By Jordan Fabian - 02/15/11 11:22 AM EST
TEL AVIV, Israel — Israelis are worried about two more years of President Obama, and the crisis in Egypt is adding to their concerns.
Israelis already have a cool relationship with Obama, who in his first year as president called for an Israeli settlement freeze as a precondition to peace talks with the Palestinians.
Now there are questions surrounding the leadership of Egypt, Israel’s traditional ally in the Arab world, as well as U.S. policy toward the Middle East.
While Israelis uniformly recognize that the U.S.-Israel relationship is strong on the whole, many believe that the unrest in the Arab world could lead Obama to revert to familiar themes they view as hostile to their country’s interests.
Former Israeli ambassador to the United States Zalman Shoval said in an interview that a continued Obama effort to reach out to the Muslim world will be read in Israel as an effort to push Israeli interests to the side.
“Obama’s approach to the Middle East, [beginning with] his Cairo speech,” could be viewed as even more harmful to Israel, Shoval said.
The pressures of the campaign trail, when candidates often make pledges or take positions they are later pressured to act upon, have already begun to reopen a split between Obama and his potential Republican rivals on the Middle East. Some believe these campaign arguments could eventually become policy differences that would be detrimental to Israel.
Three potential 2012 GOP candidates visited the Jewish state during the first five weeks of 2011. None of the Republicans publicly criticized Obama, but their comments offered a preview of the coming GOP attacks.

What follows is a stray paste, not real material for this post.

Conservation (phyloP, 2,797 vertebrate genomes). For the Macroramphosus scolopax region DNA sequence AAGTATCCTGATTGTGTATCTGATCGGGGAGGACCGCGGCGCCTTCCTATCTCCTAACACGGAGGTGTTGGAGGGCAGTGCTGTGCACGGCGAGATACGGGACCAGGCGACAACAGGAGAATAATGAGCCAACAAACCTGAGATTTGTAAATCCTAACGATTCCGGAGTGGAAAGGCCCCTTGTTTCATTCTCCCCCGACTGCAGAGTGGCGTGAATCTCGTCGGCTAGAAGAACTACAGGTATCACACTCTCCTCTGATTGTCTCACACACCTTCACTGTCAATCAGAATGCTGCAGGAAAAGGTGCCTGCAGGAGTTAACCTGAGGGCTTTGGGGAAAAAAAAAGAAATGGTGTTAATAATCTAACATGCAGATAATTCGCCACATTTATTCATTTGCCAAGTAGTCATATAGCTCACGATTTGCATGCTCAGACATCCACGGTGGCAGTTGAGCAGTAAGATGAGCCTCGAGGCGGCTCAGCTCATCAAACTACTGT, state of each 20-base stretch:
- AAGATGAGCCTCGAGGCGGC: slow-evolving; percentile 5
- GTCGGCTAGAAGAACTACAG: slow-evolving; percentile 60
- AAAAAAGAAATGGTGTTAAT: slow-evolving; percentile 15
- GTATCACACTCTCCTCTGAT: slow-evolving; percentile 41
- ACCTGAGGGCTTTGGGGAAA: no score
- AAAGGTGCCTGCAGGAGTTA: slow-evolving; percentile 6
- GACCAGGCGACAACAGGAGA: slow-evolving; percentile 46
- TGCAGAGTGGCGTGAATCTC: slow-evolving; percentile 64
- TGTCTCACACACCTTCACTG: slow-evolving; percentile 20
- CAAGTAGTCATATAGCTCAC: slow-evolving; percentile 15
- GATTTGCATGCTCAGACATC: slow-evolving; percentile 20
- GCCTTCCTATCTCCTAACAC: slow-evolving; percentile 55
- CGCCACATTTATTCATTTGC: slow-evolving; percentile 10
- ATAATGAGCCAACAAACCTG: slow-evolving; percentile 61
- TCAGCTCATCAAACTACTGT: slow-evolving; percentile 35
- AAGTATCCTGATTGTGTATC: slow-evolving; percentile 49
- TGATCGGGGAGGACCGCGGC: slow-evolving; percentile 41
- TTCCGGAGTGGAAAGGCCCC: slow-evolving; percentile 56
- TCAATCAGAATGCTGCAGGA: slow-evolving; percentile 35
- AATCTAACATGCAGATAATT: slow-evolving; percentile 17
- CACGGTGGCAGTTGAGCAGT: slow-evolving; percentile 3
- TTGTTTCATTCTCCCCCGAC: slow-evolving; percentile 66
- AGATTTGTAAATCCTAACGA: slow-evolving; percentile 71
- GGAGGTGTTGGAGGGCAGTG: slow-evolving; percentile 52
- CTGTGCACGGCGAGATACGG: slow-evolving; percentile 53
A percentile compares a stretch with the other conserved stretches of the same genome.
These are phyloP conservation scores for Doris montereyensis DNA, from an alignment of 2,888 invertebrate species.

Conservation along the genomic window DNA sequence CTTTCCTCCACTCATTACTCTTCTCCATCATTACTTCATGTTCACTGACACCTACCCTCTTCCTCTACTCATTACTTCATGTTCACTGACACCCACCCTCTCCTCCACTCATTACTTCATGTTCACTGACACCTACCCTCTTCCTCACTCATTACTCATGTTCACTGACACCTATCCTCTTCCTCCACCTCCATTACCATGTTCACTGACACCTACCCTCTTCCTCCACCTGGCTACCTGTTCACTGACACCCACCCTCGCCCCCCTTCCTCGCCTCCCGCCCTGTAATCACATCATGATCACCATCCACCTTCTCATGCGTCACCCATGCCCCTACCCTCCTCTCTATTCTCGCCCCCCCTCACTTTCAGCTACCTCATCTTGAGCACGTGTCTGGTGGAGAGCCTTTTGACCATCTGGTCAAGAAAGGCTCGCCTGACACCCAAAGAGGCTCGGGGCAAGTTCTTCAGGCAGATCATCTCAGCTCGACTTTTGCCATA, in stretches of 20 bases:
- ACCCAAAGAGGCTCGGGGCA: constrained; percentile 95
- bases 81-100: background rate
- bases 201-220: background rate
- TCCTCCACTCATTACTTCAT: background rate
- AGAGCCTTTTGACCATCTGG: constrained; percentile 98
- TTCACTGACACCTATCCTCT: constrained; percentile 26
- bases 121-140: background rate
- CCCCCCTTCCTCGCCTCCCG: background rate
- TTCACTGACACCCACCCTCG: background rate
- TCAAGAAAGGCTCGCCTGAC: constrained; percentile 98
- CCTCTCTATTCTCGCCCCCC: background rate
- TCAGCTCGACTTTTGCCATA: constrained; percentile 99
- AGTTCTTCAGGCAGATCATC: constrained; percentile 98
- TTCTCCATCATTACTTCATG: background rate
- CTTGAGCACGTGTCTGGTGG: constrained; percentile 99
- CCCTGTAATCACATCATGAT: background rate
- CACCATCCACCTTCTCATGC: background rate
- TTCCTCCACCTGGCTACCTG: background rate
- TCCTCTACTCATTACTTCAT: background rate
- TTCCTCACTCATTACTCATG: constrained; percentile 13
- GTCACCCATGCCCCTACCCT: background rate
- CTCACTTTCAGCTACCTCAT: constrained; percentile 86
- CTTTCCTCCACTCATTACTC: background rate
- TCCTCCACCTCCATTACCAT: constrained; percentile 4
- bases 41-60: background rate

Mississippi Gov. Haley Barbour, for example, argued that a “point of view” has emerged in Washington that “Israel is a problem.”
“People who hold this view feel themselves correct to demand from Israel an endless series of dangerous strategic concessions, even though they should have learned by now, when Israel makes such concessions, in return it is rewarded with nothing but more rocket attacks,” Barbour said in an address to the Herzliya Conference.
The unrest in Egypt has prompted divergent responses from President Obama and the Israeli government, and policymakers in both countries have said that the outcome could strain the American-Israeli relationship.
While Obama called for a “credible transition to democracy” in Egypt after President Hosni Mubarak formally stepped down on Friday, he placed his public focus on the Egyptian people’s struggle for democracy.
“I am confident that the people of Egypt can find the answers, and do so peacefully, constructively and in the spirit of unity that has defined these last few weeks,” he said.
Several potential Republican presidential candidates have called his response misguided.
Israel has expressed support for Egyptian democracy, but it has voiced severe worry about the possibility of the country slipping into the hands of Islamic extremists who could undo its 1979 peace treaty with Israel.
“We will always support [the U.S.], but we have to stay grounded in reality as well,” Gabriela Shalev, a former Israeli ambassador to the United Nations, said at the Herzliya Conference.
Obama’s relationship with Israel has been made difficult due to a few conflicts over the past two years.
Aside from the call for the settlement freeze, Obama reportedly snubbed Israeli Prime Minister Benjamin Netanyahu for dinner at the White House in March 2010 after he felt Israel’s government insulted Vice President Joe Biden.
During the 2008 campaign, Obama’s rhetoric worried Israelis, especially his remark that “Nobody’s suffering more than the Palestinian people.”
Shalev says some of the problems Israelis have with Obama go beyond his policies.
“Obama is a different kind of president, which is a problem,” she said in an interview. “He is really aloof. He is not as warm, he is not a hugging person. I remember I saw Bill Clinton — he was speaking about [assassinated Israeli Prime Minister Yitzhak] Rabin, and he had tears in his eyes. And I saw [former President George W. Bush] and [former Israeli Prime Minister Ehud] Olmert, you know, hugging each other. And Obama is not a hugging person.”
Shoval said that all Israeli officials should refrain from publicly picking favorites between Obama and his rivals and hope for the best.
“If one of the parties, let’s say the Republicans, should make it a big issue, I think Israel would try not to get involved,” he said. “If the debate is kept on a reasonable level where they are competing more for who will help Israel, I will look at it from a benign eye.”